when evidence says no but doctors say yes


A long read on why sometimes your doctor is wrong, she knows it but still goes on to prescribe a procedure or a drug and why you should ask questions.

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About makagutu

As Onyango Makagutu I am Kenyan, as far as I am a man, I am a citizen of the world

33 thoughts on “when evidence says no but doctors say yes

  1. I appreciate you acknowledging doctors are occasionally women, but in this context it suggests women doctors are also incompetent.
    Anyway. Don’t start me on medics. Ten years of working with them is more than enough for total disillusionment. Steer well away if possible. If not, ask for their clinical audit reports to show their performance. Not that you’ll get anything, because, doctors are basically unaccountable. Like politicians. And lawyers.

    Liked by 3 people

    • makagutu says:

      I think I should have become a medic. You bury all your mistakes and with the help of a good lawyer, you can get away from most cases of professional negligence.
      Good afternoon

      Liked by 1 person

      • Good afternoon to you too. Nobody ever criticises clinical performance, people are too too grateful to get any sort of health care. In the UK you don’t need a lawyer, you just join the BMA, medic’s trade union.

        Like

  2. Violet says:

    On a similar theme: I used to work as an infection control nurse at a world famous hospital. The truth is all hospitals have massive amounts of hospital-acquired infections, which the hospitals could hide until a law was made that they had to publish their infection results (this happened somewhere around 2006). Typical of lawmakers though, they didn’t require hospitals to release the study methods used to arrive at these results.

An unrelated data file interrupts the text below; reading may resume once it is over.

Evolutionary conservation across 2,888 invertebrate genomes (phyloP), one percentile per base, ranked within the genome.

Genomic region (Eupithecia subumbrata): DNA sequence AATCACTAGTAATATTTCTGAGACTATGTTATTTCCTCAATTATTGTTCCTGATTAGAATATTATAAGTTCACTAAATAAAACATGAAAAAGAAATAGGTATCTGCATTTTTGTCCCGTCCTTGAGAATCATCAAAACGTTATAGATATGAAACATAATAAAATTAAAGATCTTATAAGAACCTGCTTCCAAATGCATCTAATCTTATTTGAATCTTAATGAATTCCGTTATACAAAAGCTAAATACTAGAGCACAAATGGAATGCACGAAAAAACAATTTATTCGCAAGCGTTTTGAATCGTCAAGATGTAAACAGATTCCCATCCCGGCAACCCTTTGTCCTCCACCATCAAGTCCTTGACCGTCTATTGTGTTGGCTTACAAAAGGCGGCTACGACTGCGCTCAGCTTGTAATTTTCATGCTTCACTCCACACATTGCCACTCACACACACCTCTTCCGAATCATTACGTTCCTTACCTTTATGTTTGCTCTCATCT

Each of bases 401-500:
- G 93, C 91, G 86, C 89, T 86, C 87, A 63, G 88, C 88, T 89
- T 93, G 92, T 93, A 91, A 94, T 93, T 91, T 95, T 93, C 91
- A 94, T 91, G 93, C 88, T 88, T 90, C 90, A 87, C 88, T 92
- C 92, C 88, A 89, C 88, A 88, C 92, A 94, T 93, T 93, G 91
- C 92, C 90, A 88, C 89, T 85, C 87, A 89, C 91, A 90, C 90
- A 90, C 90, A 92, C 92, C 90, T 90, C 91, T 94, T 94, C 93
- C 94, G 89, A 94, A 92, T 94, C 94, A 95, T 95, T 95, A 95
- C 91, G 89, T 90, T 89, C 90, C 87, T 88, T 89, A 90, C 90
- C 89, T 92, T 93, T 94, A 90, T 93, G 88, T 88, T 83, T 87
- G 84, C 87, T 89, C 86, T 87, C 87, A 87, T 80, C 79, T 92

I was the first nurse ever hired to do a scientifically-sound measure of whether or not this hospital was using proper infection control procedures, and what our infection rates were. After 1.5 years, I came back with the information that there was only 5% compliance with infection control procedures, and our hospital-acquired infection rates were off the charts (as are most hospitals). The administrators were furious with me and told me to do it over and come back with different results. I redid all the work and came back with the same numbers.

    They fired me. They then “changed the parameters” of the study (did not tell anyone how they changed them) and published that hospital was in 100% compliance with infection control procedures and had the lowest hospital-acquired infection rate in the nation. They’ve released this same information every year, and no one questions it, even though the methods of their study have never been released. Of course all other hospitals in the nation released that they had over 97% compliance and had low infection rates too. This is nothing than utter bullshit on an epic scale.

    Bottom line: hospitals are businesses, and until the financial incentive for all of them is removed, corruption and lies will always occur. After that experience I totally lost faith in medicine. Your article shows the same problem…medical practitioners have to follow the SCIENCE. There is no other option if we want to improve. Lying to ourselves about what is real will not help us in the end!

    Liked by 6 people

    • makagutu says:

      This is so informative Violet.
      So one goes to hospital to be treated only to get other infections. That’s what I call double tragedy

      Liked by 2 people

      • Violet says:

        If people knew the super high rates of hospital-acquired infections they would be terrified to go there. It’s worse now with “super bugs” (antibiotic resistant bacteria like MRSA and C. Diff)…if you get one of these in the hospital, which is quite likely, your chances of death go WAY up. There has been some news coverage about the dangers of acquiring these super bugs but the reports never fail to mention how the most common way of getting them is from hospitals. You can bet hospitals do everything possible to keep that shit out of the news, by falsely reporting they have low rates of infection. Basically they just lie their asses off.